Noam Chomsky and His Cognitive Development Theory

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Noam Chomsky


Cognition is the act of recognizing or of having knowledge. Thus, cognitive development theory explores the mental processes used in “the formation of all internal processes such as perception, intuition, and reasoning” (, 2012). Although basic cognitive theory can be traced back to seventeenth century philosopher Rene Descartes, cognitive theory development as we know it has been pursued more aggressively since the middle of the twentieth century.
Beginning with linguist Noam Chomsky and his 1959 critique of cognitive empiricism and operant conditioning as researched by B.F. Skinner (Boeree, 2006), the discipline as a whole has become more widely considered as scientists and various researchers in the field have realized that only by using a more holistic approach to psychological studies will they be able to understand the developmental capacities of the mind. The process of learning language and processing data is not a random phenomenon; human beings are innately imbued with the Language Acquisition Device (LAD) that other mammal’s lack. While many animals are capable of communication, only the human can adequately articulate his need through vocal representation.

Cognitive development theory

Attention to cognitive science has increased dramatically since the middle of the twentieth century. While some mental processes are measurable, it is virtually impossible to adequately establish what determines how an individual perceives, remembers, thinks, or solves problems.
“Cognitive psychology concerns how people perceive, understand, evaluate and think. Cognitive psychologists argue that the mind is a processor of information – we receive information through the senses, we try to understand that information and its relation to us, and we transmit information to others. (Fulcher, 2003)”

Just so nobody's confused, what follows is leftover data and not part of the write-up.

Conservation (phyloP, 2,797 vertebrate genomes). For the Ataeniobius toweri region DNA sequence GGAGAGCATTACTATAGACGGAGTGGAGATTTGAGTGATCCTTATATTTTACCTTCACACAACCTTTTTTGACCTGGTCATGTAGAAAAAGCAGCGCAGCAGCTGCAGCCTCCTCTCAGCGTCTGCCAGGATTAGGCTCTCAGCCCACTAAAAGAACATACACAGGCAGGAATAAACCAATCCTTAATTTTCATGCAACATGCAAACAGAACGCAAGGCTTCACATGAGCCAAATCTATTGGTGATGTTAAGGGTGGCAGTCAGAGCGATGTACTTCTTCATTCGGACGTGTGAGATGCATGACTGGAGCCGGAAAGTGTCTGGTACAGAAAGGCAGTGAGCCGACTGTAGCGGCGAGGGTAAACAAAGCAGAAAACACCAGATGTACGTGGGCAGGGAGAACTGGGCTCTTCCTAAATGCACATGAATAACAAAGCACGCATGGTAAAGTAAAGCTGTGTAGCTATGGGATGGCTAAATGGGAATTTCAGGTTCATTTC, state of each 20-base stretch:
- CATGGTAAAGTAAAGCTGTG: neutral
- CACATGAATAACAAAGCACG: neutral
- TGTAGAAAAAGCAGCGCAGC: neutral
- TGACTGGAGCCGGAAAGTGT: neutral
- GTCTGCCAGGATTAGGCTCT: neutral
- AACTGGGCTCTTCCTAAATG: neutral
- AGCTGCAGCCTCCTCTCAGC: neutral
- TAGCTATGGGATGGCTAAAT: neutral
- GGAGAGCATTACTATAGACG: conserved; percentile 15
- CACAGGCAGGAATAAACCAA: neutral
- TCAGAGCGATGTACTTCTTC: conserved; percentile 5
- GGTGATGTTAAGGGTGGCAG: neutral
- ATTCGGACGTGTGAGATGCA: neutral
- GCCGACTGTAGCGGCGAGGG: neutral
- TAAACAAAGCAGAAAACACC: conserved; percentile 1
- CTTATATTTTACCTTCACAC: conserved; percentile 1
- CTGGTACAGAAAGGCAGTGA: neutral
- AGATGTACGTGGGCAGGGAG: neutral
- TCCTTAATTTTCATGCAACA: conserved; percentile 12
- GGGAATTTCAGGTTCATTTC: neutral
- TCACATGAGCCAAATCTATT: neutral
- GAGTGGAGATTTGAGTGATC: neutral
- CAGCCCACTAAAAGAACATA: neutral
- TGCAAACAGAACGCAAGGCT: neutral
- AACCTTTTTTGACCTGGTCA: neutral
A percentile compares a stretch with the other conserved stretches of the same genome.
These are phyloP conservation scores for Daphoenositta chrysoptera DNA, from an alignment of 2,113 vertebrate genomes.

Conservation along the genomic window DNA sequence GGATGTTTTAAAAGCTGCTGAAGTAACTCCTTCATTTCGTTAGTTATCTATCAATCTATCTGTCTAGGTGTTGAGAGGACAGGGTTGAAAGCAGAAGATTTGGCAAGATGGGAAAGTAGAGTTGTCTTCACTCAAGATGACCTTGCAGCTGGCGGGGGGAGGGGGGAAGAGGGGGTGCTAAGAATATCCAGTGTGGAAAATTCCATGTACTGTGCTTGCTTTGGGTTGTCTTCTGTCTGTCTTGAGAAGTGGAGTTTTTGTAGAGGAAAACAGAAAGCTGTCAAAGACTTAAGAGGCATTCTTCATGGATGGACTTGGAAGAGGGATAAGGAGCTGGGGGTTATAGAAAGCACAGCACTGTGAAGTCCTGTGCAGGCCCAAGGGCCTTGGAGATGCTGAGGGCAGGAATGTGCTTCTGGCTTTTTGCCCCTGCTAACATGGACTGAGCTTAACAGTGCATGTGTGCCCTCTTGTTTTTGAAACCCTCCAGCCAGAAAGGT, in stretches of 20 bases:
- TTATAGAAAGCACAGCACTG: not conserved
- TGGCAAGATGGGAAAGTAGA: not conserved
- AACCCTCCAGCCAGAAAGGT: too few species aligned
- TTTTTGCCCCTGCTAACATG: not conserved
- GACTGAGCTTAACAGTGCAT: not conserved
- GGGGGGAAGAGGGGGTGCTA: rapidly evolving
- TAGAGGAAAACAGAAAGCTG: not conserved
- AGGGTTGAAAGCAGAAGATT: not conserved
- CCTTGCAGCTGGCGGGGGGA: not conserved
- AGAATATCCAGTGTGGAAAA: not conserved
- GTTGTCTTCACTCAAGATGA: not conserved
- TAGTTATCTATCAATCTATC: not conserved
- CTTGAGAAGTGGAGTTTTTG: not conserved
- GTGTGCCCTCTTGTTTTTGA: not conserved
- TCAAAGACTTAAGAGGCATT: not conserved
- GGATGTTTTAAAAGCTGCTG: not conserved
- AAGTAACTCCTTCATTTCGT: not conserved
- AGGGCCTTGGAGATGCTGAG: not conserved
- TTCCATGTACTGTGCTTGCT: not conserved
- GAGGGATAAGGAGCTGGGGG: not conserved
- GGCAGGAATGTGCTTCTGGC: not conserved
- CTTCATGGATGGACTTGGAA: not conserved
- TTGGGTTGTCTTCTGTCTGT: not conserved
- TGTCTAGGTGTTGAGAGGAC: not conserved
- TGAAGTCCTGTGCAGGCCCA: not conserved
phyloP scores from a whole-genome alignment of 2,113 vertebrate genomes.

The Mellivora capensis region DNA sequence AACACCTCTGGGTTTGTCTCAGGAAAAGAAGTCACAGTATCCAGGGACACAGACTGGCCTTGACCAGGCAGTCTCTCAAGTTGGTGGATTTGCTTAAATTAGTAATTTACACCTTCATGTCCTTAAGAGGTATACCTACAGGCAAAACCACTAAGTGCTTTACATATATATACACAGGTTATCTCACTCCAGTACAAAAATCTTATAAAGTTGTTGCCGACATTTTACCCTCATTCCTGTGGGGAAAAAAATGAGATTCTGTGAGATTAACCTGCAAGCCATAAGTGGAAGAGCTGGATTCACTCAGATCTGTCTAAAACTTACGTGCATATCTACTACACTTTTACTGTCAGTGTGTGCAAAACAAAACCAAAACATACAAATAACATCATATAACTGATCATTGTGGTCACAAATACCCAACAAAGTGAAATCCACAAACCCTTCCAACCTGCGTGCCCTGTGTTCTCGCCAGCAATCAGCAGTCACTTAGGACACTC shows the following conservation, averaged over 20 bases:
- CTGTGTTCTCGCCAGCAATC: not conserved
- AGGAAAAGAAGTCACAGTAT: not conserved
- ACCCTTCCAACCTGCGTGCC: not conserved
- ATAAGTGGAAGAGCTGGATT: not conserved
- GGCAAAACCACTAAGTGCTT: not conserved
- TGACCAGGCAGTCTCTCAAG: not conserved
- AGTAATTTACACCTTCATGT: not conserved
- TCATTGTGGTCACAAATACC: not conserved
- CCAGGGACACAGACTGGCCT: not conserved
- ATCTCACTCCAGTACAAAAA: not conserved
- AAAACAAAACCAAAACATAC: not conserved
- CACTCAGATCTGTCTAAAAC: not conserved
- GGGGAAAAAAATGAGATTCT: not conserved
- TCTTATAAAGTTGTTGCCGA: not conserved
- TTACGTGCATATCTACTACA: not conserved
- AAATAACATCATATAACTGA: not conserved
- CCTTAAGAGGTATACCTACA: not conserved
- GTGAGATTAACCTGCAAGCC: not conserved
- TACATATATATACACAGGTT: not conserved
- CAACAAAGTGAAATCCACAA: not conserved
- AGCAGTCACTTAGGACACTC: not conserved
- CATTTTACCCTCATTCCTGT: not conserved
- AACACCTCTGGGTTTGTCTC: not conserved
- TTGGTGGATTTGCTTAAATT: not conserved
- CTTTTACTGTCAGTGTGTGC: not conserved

Thus, without cognition, full understanding and realization of mental processes is impossible. Perception is influenced by emotion and cultural background. What appears one way to one individual will vary greatly to the next. Cognitive psychology differs from previous psychological approaches in two key ways. It accepts the use of the scientific method, and generally rejects introspection as a valid method of investigation – in contrast with such approaches as Freudian psychology. Additionally, it explicitly acknowledges the existence of internal mental states (such as belief, desire, idea, knowledge, and motivation) (Schunk, 2008). Understandably, many scientists and researchers argue that the empirical nature of cognitive psychology is at war with the immeasurable mental states of cognitive thought. However, given the very functioning of the brain in relation to higher thinking, it is a natural progression from empiricism to cognition.